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Regulation of Lawyers: Problems of Law and Ethics, Thirteenth Edition

  • Stephen Gillers
Series / Aspen Casebook Series
Teaching Materials
Table of contents

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In this, the Thirteenth edition of Stephen Gillers’ book, Regulation of Lawyers: Problems of Law and Ethics, the author’s goal, as always, is to teach the law and rules governing lawyers and judges with engaging writing and a conversational voice. To that end, he sprinkles the text with literary and historical references, references to current events, amplifying asides (“by the way” stories), and humor. There are new cases, and some repeat cases have been further edited. New problems have been added, and some former problems have been revised to better crystalize their issues. As always, the problems aim for credibility through detail. In addition to the self-study questions and answers, most chapters now contain one or two short “Pop-up Questions” with answers a few pages later. The clarity of notes on secondary issues makes it possible to assign these with little need for class discussion, freeing time for the principal lessons.

New to the Thirteenth Edition:
  • New cases and materials on:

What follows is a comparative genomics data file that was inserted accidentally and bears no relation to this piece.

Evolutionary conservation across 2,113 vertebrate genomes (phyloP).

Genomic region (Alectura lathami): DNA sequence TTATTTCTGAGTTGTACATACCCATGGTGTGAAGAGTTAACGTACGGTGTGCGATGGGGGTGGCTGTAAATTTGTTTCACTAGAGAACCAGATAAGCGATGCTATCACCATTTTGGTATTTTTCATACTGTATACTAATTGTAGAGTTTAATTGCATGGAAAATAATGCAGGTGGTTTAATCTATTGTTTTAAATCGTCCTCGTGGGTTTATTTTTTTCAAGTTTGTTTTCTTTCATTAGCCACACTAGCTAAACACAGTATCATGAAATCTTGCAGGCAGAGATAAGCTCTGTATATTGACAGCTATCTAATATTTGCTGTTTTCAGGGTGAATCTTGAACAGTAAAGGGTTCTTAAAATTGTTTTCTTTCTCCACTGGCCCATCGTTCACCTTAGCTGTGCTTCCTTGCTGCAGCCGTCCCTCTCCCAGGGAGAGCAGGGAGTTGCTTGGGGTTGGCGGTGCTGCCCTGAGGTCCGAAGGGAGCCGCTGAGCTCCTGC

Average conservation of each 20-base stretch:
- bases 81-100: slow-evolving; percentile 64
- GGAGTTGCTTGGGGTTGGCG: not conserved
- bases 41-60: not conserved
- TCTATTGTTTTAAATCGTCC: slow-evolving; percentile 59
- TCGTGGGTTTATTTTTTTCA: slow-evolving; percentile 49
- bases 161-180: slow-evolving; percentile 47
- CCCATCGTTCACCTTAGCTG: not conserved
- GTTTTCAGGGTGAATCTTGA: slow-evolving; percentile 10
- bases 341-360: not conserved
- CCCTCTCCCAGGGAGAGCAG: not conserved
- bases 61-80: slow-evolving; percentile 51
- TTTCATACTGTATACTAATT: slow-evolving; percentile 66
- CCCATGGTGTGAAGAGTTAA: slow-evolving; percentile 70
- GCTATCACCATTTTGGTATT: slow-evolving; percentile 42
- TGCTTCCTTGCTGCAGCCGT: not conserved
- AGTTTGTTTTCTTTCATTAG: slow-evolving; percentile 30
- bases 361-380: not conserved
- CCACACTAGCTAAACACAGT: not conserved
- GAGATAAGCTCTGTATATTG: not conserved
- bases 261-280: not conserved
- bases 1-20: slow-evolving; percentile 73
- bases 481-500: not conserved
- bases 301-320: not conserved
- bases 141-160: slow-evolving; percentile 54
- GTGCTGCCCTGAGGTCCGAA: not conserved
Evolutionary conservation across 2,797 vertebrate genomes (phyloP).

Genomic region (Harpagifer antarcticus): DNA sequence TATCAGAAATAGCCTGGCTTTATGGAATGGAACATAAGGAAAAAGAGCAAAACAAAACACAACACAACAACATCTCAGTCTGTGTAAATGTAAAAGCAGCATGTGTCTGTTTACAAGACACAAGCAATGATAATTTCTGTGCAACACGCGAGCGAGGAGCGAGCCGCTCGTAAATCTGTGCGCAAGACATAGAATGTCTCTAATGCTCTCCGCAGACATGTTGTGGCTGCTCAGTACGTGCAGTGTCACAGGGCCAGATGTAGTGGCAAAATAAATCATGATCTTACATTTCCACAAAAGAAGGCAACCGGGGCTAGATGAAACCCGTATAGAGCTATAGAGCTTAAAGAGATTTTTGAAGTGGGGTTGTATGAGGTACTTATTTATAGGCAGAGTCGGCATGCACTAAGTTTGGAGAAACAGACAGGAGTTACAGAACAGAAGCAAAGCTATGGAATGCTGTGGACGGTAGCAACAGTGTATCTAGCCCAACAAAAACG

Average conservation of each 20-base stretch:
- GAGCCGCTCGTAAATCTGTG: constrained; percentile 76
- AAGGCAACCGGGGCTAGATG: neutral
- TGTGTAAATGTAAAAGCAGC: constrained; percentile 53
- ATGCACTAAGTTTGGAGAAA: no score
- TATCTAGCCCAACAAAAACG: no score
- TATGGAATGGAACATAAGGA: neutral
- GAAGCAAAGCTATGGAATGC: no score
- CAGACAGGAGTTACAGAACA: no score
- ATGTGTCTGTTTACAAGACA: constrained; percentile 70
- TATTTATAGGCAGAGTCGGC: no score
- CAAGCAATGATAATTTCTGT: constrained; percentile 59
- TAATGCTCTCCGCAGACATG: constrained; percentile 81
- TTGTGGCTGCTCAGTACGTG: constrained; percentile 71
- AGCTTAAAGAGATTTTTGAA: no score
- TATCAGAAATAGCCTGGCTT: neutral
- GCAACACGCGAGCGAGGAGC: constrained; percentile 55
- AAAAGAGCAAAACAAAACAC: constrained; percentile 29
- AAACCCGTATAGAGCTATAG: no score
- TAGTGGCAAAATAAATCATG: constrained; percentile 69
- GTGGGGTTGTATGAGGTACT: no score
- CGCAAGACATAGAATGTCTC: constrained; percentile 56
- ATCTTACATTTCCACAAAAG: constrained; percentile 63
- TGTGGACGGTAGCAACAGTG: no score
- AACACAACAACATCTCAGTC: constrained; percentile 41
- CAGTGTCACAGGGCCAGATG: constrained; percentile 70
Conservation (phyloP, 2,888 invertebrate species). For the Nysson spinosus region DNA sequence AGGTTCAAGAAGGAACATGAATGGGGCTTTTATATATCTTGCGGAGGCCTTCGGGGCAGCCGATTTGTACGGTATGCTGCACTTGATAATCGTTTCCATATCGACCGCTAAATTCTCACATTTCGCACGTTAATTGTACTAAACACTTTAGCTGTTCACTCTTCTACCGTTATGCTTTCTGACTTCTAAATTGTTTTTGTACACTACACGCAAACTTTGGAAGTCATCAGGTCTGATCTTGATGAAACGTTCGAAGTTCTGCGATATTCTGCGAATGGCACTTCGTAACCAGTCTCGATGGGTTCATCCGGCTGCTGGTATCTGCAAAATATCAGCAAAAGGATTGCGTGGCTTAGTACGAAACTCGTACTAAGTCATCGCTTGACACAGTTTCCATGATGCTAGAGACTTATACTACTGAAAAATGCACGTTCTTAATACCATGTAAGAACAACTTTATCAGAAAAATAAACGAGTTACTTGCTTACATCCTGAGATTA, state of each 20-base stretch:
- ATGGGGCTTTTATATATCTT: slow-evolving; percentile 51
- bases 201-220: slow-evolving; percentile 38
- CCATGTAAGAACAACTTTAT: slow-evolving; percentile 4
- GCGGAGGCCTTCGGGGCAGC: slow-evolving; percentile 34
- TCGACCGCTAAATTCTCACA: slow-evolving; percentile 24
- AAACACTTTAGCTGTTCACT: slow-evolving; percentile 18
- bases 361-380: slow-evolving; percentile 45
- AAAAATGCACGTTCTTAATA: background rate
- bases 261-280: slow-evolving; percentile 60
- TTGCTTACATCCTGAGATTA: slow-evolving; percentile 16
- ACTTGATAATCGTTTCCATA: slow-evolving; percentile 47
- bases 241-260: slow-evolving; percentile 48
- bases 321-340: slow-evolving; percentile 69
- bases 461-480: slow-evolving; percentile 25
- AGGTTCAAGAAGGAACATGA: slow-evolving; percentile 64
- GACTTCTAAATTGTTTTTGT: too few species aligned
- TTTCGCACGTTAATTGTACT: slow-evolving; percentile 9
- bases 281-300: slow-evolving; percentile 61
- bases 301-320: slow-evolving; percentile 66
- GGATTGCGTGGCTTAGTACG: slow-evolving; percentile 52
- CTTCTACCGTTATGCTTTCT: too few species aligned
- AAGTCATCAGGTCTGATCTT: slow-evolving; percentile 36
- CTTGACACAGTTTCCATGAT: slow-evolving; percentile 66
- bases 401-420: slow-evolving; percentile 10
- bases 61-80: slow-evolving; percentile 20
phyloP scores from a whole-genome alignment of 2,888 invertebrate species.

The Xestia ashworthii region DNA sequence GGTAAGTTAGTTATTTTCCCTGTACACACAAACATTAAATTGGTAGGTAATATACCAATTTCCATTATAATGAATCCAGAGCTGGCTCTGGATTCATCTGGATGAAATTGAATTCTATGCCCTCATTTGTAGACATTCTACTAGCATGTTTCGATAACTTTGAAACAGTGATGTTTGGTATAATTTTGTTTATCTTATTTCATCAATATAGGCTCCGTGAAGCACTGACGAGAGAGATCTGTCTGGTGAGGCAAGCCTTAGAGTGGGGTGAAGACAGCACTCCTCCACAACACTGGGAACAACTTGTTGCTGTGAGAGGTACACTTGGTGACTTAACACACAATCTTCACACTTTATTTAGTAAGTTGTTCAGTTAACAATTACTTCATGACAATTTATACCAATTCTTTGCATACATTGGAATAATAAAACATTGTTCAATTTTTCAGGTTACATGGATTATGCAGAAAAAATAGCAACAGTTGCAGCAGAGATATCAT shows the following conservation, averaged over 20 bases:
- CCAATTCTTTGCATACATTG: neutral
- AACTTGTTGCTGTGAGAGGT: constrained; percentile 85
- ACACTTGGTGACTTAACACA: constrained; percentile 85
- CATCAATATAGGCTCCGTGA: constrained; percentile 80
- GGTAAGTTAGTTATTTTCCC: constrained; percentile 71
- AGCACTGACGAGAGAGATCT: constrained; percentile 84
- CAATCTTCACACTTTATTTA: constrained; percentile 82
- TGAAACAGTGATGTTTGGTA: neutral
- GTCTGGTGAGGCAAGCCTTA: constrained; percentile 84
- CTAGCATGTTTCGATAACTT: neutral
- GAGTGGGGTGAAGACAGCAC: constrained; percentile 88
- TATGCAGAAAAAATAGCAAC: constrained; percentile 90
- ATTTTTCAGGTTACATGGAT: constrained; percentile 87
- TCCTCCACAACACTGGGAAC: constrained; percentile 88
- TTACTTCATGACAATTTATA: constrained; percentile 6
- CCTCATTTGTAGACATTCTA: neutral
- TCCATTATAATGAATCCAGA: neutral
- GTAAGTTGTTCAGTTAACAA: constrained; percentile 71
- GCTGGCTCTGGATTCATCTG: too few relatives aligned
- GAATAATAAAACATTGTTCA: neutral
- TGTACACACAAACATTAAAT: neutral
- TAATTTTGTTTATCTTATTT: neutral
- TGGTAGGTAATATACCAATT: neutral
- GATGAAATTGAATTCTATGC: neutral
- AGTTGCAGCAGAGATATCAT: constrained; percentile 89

• The formation of the attorney-client relationship
    • The elements of competency, including cultural competency
    • Privilege and confidentiality and their exceptions
    • Allocation of authority between lawyer and client
    • Discipline for inflating bills
    • Screening to prevent imputation of lateral lawyer conflicts
    • The interplay between Rules 1.7(a)(2) and 1.8(a)
    • Prosecutorial misconduct
    • A lawyer’s responsibility for real evidence, such as weapons
    • Rule 8.4(g)
    • The Supreme Court’s decision in 303 Creative
    • Client identity in the corporate context (U.S. v. Elizabeth Holmes)
    • Discipline for lying to the public (Rudolph Giuliani and Jenna Ellis)
    • Litigation funding.
  • “Pop-up Questions” (and answers) in most chapters
Benefits for instructors and students:
  • High-profile author—Professor Gillers is a highly visible and recognized national authority on professional responsibility
  • Comprehensive coverage—includes the full range of professional responsibility issues
  • Excellent case selection
  • Manageable length
  • Well-balanced mix of cases, secondary sources, and timely materials—often drawn from recent headlines, and which supports its comprehensive coverage of professional responsibility issues
  • Realistic, helpful, and abundant problems—many based on actual events, and which facilitate class discussion and enable students to understand the rules and regulations that will govern their professional behavior
  • Detailed and challenging notes—providing in-depth treatment of the issues
  • Accessible and engaging style—characterized by variety, clarity, and humor
  • Discussion beyond the rules and from different perspectives—to recognize that the law is not necessarily self-evident and covers many subtleties